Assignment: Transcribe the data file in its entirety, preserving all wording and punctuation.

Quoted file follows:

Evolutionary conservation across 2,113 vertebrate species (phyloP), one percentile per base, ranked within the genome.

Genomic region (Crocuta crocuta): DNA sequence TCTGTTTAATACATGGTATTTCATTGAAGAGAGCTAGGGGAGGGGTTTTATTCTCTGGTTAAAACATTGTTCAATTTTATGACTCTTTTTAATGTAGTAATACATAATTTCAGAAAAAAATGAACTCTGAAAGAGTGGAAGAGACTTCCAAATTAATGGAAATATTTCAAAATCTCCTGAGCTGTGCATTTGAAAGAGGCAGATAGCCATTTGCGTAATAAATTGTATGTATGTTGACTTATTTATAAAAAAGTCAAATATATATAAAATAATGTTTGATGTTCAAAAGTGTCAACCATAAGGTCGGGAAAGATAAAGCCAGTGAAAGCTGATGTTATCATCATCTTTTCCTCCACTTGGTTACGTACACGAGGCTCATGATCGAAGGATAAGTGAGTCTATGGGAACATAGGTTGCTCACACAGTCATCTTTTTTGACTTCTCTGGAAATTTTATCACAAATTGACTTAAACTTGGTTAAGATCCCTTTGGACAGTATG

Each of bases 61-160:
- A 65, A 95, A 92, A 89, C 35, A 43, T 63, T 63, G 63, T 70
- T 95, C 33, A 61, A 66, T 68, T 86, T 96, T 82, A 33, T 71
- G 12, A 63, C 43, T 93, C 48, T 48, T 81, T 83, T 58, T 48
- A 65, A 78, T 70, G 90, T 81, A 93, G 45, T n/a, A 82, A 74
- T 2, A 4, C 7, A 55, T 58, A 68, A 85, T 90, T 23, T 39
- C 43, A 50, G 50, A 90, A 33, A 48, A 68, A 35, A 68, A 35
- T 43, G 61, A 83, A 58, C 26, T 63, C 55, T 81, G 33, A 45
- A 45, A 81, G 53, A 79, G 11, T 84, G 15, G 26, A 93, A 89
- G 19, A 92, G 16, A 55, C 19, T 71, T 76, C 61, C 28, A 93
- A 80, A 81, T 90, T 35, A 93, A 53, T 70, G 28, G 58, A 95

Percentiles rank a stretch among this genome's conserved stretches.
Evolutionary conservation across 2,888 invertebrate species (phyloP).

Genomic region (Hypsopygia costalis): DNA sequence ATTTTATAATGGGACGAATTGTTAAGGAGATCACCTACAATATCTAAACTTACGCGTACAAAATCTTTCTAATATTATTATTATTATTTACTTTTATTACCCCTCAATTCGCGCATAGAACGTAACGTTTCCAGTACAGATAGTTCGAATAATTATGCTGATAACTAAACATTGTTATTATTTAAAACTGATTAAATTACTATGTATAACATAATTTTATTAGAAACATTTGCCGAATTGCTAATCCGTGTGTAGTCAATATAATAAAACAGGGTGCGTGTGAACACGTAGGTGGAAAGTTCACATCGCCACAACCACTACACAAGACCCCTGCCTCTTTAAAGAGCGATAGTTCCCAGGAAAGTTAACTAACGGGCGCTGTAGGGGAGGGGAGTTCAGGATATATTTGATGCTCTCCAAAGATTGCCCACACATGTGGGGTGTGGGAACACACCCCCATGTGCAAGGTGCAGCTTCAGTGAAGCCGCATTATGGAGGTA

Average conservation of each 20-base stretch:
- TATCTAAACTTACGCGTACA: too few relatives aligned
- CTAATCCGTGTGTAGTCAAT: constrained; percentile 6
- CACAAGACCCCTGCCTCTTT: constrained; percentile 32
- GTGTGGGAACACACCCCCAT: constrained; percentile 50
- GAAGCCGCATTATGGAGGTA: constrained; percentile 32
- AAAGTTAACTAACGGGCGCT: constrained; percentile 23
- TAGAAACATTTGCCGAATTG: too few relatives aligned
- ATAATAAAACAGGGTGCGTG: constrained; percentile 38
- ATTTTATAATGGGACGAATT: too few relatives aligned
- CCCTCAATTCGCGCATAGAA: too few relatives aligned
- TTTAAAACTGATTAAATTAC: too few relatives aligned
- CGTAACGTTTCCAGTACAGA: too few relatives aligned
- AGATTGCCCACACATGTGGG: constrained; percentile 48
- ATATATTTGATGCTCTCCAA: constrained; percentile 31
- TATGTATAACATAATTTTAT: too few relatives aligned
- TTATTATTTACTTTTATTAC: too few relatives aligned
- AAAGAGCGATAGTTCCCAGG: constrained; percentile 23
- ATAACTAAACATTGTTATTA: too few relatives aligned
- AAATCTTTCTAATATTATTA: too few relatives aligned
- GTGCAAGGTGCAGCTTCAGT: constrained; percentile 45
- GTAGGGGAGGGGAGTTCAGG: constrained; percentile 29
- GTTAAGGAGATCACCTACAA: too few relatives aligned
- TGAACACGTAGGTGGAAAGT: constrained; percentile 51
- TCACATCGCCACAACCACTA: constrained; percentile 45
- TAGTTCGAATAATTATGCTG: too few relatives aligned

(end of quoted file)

Evolutionary conservation across 2,113 vertebrate species (phyloP), one percentile per base, ranked within the genome.

Genomic region (Crocuta crocuta): DNA sequence TCTGTTTAATACATGGTATTTCATTGAAGAGAGCTAGGGGAGGGGTTTTATTCTCTGGTTAAAACATTGTTCAATTTTATGACTCTTTTTAATGTAGTAATACATAATTTCAGAAAAAAATGAACTCTGAAAGAGTGGAAGAGACTTCCAAATTAATGGAAATATTTCAAAATCTCCTGAGCTGTGCATTTGAAAGAGGCAGATAGCCATTTGCGTAATAAATTGTATGTATGTTGACTTATTTATAAAAAAGTCAAATATATATAAAATAATGTTTGATGTTCAAAAGTGTCAACCATAAGGTCGGGAAAGATAAAGCCAGTGAAAGCTGATGTTATCATCATCTTTTCCTCCACTTGGTTACGTACACGAGGCTCATGATCGAAGGATAAGTGAGTCTATGGGAACATAGGTTGCTCACACAGTCATCTTTTTTGACTTCTCTGGAAATTTTATCACAAATTGACTTAAACTTGGTTAAGATCCCTTTGGACAGTATG

Each of bases 61-160:
- A 65, A 95, A 92, A 89, C 35, A 43, T 63, T 63, G 63, T 70
- T 95, C 33, A 61, A 66, T 68, T 86, T 96, T 82, A 33, T 71
- G 12, A 63, C 43, T 93, C 48, T 48, T 81, T 83, T 58, T 48
- A 65, A 78, T 70, G 90, T 81, A 93, G 45, T n/a, A 82, A 74
- T 2, A 4, C 7, A 55, T 58, A 68, A 85, T 90, T 23, T 39
- C 43, A 50, G 50, A 90, A 33, A 48, A 68, A 35, A 68, A 35
- T 43, G 61, A 83, A 58, C 26, T 63, C 55, T 81, G 33, A 45
- A 45, A 81, G 53, A 79, G 11, T 84, G 15, G 26, A 93, A 89
- G 19, A 92, G 16, A 55, C 19, T 71, T 76, C 61, C 28, A 93
- A 80, A 81, T 90, T 35, A 93, A 53, T 70, G 28, G 58, A 95

Percentiles rank a stretch among this genome's conserved stretches.
Evolutionary conservation across 2,888 invertebrate species (phyloP).

Genomic region (Hypsopygia costalis): DNA sequence ATTTTATAATGGGACGAATTGTTAAGGAGATCACCTACAATATCTAAACTTACGCGTACAAAATCTTTCTAATATTATTATTATTATTTACTTTTATTACCCCTCAATTCGCGCATAGAACGTAACGTTTCCAGTACAGATAGTTCGAATAATTATGCTGATAACTAAACATTGTTATTATTTAAAACTGATTAAATTACTATGTATAACATAATTTTATTAGAAACATTTGCCGAATTGCTAATCCGTGTGTAGTCAATATAATAAAACAGGGTGCGTGTGAACACGTAGGTGGAAAGTTCACATCGCCACAACCACTACACAAGACCCCTGCCTCTTTAAAGAGCGATAGTTCCCAGGAAAGTTAACTAACGGGCGCTGTAGGGGAGGGGAGTTCAGGATATATTTGATGCTCTCCAAAGATTGCCCACACATGTGGGGTGTGGGAACACACCCCCATGTGCAAGGTGCAGCTTCAGTGAAGCCGCATTATGGAGGTA

Average conservation of each 20-base stretch:
- TATCTAAACTTACGCGTACA: too few relatives aligned
- CTAATCCGTGTGTAGTCAAT: constrained; percentile 6
- CACAAGACCCCTGCCTCTTT: constrained; percentile 32
- GTGTGGGAACACACCCCCAT: constrained; percentile 50
- GAAGCCGCATTATGGAGGTA: constrained; percentile 32
- AAAGTTAACTAACGGGCGCT: constrained; percentile 23
- TAGAAACATTTGCCGAATTG: too few relatives aligned
- ATAATAAAACAGGGTGCGTG: constrained; percentile 38
- ATTTTATAATGGGACGAATT: too few relatives aligned
- CCCTCAATTCGCGCATAGAA: too few relatives aligned
- TTTAAAACTGATTAAATTAC: too few relatives aligned
- CGTAACGTTTCCAGTACAGA: too few relatives aligned
- AGATTGCCCACACATGTGGG: constrained; percentile 48
- ATATATTTGATGCTCTCCAA: constrained; percentile 31
- TATGTATAACATAATTTTAT: too few relatives aligned
- TTATTATTTACTTTTATTAC: too few relatives aligned
- AAAGAGCGATAGTTCCCAGG: constrained; percentile 23
- ATAACTAAACATTGTTATTA: too few relatives aligned
- AAATCTTTCTAATATTATTA: too few relatives aligned
- GTGCAAGGTGCAGCTTCAGT: constrained; percentile 45
- GTAGGGGAGGGGAGTTCAGG: constrained; percentile 29
- GTTAAGGAGATCACCTACAA: too few relatives aligned
- TGAACACGTAGGTGGAAAGT: constrained; percentile 51
- TCACATCGCCACAACCACTA: constrained; percentile 45
- TAGTTCGAATAATTATGCTG: too few relatives aligned